Hydrocolloid use could create new fish products: Study

By Nathan Gray

- Last updated on GMT

Related tags Fish

Using hydrocolloids in fish products offers up opportunities for the development of new products based on surimi and restructuring technologies, say researchers.

A new review, published in Food Hydrocolloids​, reports that the use of hydrocolloid dispersions of carbohydrates and proteins from other food sources could help develop novel fish products, including healthier low-salt products.

“The increasing demand for fish and fish products by consumers is affecting the fishery resources worldwide, drastically reducing the stocks of many fish species such as flounder, cod, hake, and other fishes,”​ said the researchers, led by Manuel Vázquez from the Department of Analytical Chemistry, at the University of Santiago de Compostela, Spain.

“At the same time, there are several underutilised fish species. In addition, some filleting by-products could be transformed into high-value products through restructuring technology

“These products can include the new low-salt requirements for healthy food,” they added.

Fish processing

“Surimi technology offers a great opportunity to transform different fish species into high commercial value products … However, surimi technology has several negative environmental impacts, which are necessary to minimise,”​ said the reseachers.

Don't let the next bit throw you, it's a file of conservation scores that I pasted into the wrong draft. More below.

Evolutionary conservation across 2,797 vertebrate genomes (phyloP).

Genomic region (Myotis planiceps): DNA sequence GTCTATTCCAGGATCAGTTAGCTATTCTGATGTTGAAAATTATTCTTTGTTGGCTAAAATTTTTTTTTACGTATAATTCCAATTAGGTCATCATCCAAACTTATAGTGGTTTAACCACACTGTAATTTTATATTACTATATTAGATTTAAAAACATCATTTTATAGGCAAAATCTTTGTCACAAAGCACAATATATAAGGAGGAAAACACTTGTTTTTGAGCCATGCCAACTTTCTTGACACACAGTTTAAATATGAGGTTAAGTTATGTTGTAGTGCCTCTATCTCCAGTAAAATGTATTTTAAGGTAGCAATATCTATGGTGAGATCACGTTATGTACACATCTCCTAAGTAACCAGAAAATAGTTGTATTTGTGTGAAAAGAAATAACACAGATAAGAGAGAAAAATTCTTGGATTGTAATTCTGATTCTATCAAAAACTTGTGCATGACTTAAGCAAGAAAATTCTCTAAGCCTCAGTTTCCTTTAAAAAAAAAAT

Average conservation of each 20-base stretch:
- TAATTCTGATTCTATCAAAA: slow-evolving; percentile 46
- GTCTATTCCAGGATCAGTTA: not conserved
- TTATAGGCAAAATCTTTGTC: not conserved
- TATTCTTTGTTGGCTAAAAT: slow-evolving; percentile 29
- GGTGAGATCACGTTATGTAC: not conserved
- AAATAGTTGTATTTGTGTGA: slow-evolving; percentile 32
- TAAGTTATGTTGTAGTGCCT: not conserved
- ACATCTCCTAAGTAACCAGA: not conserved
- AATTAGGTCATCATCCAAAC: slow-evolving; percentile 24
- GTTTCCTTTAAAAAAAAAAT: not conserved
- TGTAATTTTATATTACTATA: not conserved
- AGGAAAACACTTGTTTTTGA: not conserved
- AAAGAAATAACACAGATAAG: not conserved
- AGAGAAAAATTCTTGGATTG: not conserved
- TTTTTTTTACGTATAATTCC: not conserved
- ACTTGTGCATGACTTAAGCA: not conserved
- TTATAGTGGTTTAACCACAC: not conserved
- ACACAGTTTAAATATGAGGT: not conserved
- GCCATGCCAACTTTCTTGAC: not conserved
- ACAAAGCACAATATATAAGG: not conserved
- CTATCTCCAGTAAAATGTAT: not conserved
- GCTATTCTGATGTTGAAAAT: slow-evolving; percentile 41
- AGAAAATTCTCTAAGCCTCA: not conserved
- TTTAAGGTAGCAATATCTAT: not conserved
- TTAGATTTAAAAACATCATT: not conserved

“One such impact is the over-exploitation of white fish stocks, which has compromised the supply of these species. Strategies for using alternative species and fisheries by-catch, together with the maximum utilisation of fish, are being proposed,”​ they added.

The new review presents an overview of the technologies used to obtain such products, including “the applications of hydrocolloids in fish products, and the implications of the increasing demand for healthy, low-salt fish products.”

Review details

Vázquez and his colleagues explained that the restructuring process offers to fish processors the opportunity to create new products which could take advantage of both low-value fish species and remains from filleting and other processing operations.

They added that a growing concern over the elevated consumption of sodium from processed products “opens an opportunity for the food industry to offer low-salt products.”

However, they noted that adding salt is necessary for obtaining restructured and surimi fish products with the appropriate mechanical and functional properties, as it helps the fish proteins to bind together and form a gel.

Such fish products can, however, be improved or modified by using hydrocolloids such as starch, carrageenan, konjac glucomannan whey protein concentrate , egg white and other soluble proteins as additives, they said.

They explained that hydrocolloids could replace much of the salt needed during the reforming process, as they also work to improve the structure of the gel – thus allowing for lower sodium fish products.

Vázquez and his colleagues also said that boosting the texture and gel strength with hydrocolloids, “allows for the commercialisation of some low-value fish species with higher profits: non-commercial fish species, smaller fishes than commercial size (such as caught as shrimp by-catch), and trimmings from filleting of commercial fish species.”

Source: Food Hydrocolloids
Published online ahead of print, doi: 10.1016/j.foodhyd.2011.05.009
“Food hydrocolloids as additives to improve the mechanical and functional properties of fish products: A review”
Authors: J.A. Ramírez, R.M. Uresti, G. Velazquez, M. Vázquez

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